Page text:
1 – Hajj is of three types: Ifraad, Tamattu’ and Qiraan.
Ifraad is when one does Hajj on its own (without ‘Umrah). Tamattu’ means doing ‘Umrah, then exiting the state of ihraam, then doing Hajj. Qiraan means doing Hajj and ‘Umrah together with one ihraam (only entering ihraam once for both), in which one Tawaaf and one Sa’ee is sufficient for both Hajj and ‘Umrah.
It was narrated from ‘Urwah ibn al-Zubayr that ‘Aa’ishah (may Allaah be pleased with her) said: “We set out with the Messenger of Allaah SAWS (peace and blessings of Allaah be upon him) shortly before the appearance of the new moon of Dhu’l-Hijjah and he said, ‘Whoever wants to assume ihraam for ‘Umrah may do so, and whoever wants to assume ihraam for Hajj may do so. Had I not brought the hadiy (sacrifice) with me, I would have assumed ihraam for ‘Umrah.’ Some of the people assumed ihraam for ‘Umrah and others for Hajj…”
(Narrated by al-Bukhaari, 1694; Muslim, 1211)
2 – Ifraad means doing Hajj on its own, with no ‘Umrah beforehand. The one who is doing Ifraad does not have to offer a sacrifice, but it is mustahabb (recommended).
3 – In the case of Tamattu’ and Qiraan, the sacrifice is obligatory. This is the blood of thanksgiving, by which the pilgrim thanks his Lord for prescribing this ritual for him. In Tamattu’ the pilgrim combines ‘Umrah and Hajj, exiting the state of ihraam in between, when he can enjoy (yatamatta’) wearing perfume and regular clothing, and having intercourse.
It was narrated from Saalim ibn ‘Abd-Allaah that Ibn ‘Umar (may Allaah be pleased with them both) said: “During his last Pilgrimage, the Messenger of Allaah SAWS (peace and blessings of Allaah be upon him) did ‘Umrah and then Hajj. He drove a Hadiy (sacrificial animal) along with him from Dhu’l-Hulayfah. The Messenger of Allaah SAWS (peace and blessings of Allaah be upon him) started by assuming Ihram for 'Umrah, then for Hajj. And the people, too, assumed ihraam for ‘Umrah then for Hajj
along with the Prophet SAWS (peace and blessings of Allaah be upon him). Some of them brought the Hadiy (sacrificial animals) and drove it along with them, whilst the others did not. So, when the Prophet SAWS (peace and blessings of Allaah be upon him) reached Makkah, he said to the people, ‘Whoever among you has driven the Hadiy, should not finish his ihraam till he completes his Hajj. And whoever among you has not (driven) the Hadiy with him, should perform Tawaaf of the Ka'bah and the Tawaaf between Safa and Marwa, then cut short his hair and finish his ihraam, then he should assume ihraam for Hajj. If anyone cannot afford a Hadiy, he should fast for three days during the Hajj and seven days when he returns home.”
(Narrated by al-Bukhaari, 1606, Muslim, 1227)
4 – The hadiy (sacrifice) is that which the pilgrim gives as a gift (yahdeehi) to the Ancient House. It is one of the “al-an’aam” animals, i.e., sheep, cattle or camels, which he brings with him before entering ihraam. One of the differences between the one who does Tamattu’ and the one who does Qiraan is that the one who does Qiraan does not exit ihraam after finishing his ‘Umrah; he remains in ihraam until the eighth of Dhu’l-Hijjah, which is the day when he enters the intention for Hajj.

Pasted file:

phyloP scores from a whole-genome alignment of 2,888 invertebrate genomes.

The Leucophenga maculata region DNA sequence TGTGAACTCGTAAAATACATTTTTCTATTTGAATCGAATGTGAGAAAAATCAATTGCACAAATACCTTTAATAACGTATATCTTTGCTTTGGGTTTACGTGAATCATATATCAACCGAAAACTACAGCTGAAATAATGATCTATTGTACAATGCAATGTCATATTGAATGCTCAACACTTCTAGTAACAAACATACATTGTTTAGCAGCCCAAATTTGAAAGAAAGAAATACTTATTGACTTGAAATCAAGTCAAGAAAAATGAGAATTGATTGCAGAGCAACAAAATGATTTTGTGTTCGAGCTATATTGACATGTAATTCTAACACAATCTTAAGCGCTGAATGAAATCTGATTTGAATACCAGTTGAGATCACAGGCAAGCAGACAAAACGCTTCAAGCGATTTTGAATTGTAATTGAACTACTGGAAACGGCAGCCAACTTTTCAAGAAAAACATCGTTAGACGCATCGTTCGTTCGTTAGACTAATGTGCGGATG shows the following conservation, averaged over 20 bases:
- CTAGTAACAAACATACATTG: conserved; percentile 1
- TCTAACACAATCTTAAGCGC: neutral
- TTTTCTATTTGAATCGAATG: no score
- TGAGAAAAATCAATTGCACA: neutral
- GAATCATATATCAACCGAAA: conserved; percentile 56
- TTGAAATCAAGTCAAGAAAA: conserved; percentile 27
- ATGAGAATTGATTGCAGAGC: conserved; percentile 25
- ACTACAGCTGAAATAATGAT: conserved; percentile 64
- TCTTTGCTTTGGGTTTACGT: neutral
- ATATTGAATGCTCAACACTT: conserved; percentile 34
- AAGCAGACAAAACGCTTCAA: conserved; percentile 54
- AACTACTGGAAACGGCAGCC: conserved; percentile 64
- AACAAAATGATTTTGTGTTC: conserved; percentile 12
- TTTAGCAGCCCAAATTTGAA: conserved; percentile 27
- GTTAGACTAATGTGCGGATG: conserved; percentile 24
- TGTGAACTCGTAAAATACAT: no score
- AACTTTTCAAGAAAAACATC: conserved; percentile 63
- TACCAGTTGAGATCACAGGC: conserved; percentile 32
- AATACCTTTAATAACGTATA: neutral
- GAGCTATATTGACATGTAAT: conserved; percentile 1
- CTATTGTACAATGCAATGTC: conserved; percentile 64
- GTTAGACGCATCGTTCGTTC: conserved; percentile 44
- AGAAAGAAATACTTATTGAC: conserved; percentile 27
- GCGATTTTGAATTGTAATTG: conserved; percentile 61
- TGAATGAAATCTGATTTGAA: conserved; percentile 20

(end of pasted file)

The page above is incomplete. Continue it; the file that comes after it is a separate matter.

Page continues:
The Sunnah is to slaughter the sacrifice on the day of Eid, which is the tenth of Dhu’l-Hijjah.
It was narrated from Saalim ibn ‘Abd-Allaah that Ibn ‘Umar (may Allaah be pleased with them both) said: “During his last Pilgrimage, the Messenger of Allaah SAWS (peace and blessings of Allaah be upon him) performed ‘Umrah and then Hajj. He drove a Hadiy (sacrificial animal) along with him… then he went to Safa and Marwa and ran between them seven times and did not do any deed forbidden because of Ihraam, until he finished his Hajj and sacrificed his Hadiy on the day of Nahr (the tenth day of Dhul-Hijjah). He then hastened onwards (to Makkah) and performed Tawaaf of the Ka'bah, and then everything that was forbidden because of Ihraam became permissible.”
(Narrated by al-Bukhaari, 1606, Muslim, 1227)
5 – No one among the pilgrims has to offer a sacrifice in his own country, because the sacrifice is one of the rituals (of Hajj), so it can only be done in Makkah. Even if the pilgrim has to offer a sacrifice because he did something which is not allowed during Hajj, he should not offer this sacrifice in his own country, rather it should be done in Mina or Makkah.
‘Abd al-‘Azeem Aabaadi said: it is permissible to slaughter all the sacrificial animals in the sacred land (the Haram of Makkah), according to scholarly consensus, but Mina is the best place for offering the sacrifice of Hajj, and Makkah – except for al-Marwah – is the best place for offering the sacrifice of ‘Umrah.
But if the pilgrim has a family whom he leaves behind in his own country and leaves with them money so that they can buy a sacrificial animal on the day of Eid, this is good.
And Allaah knows best.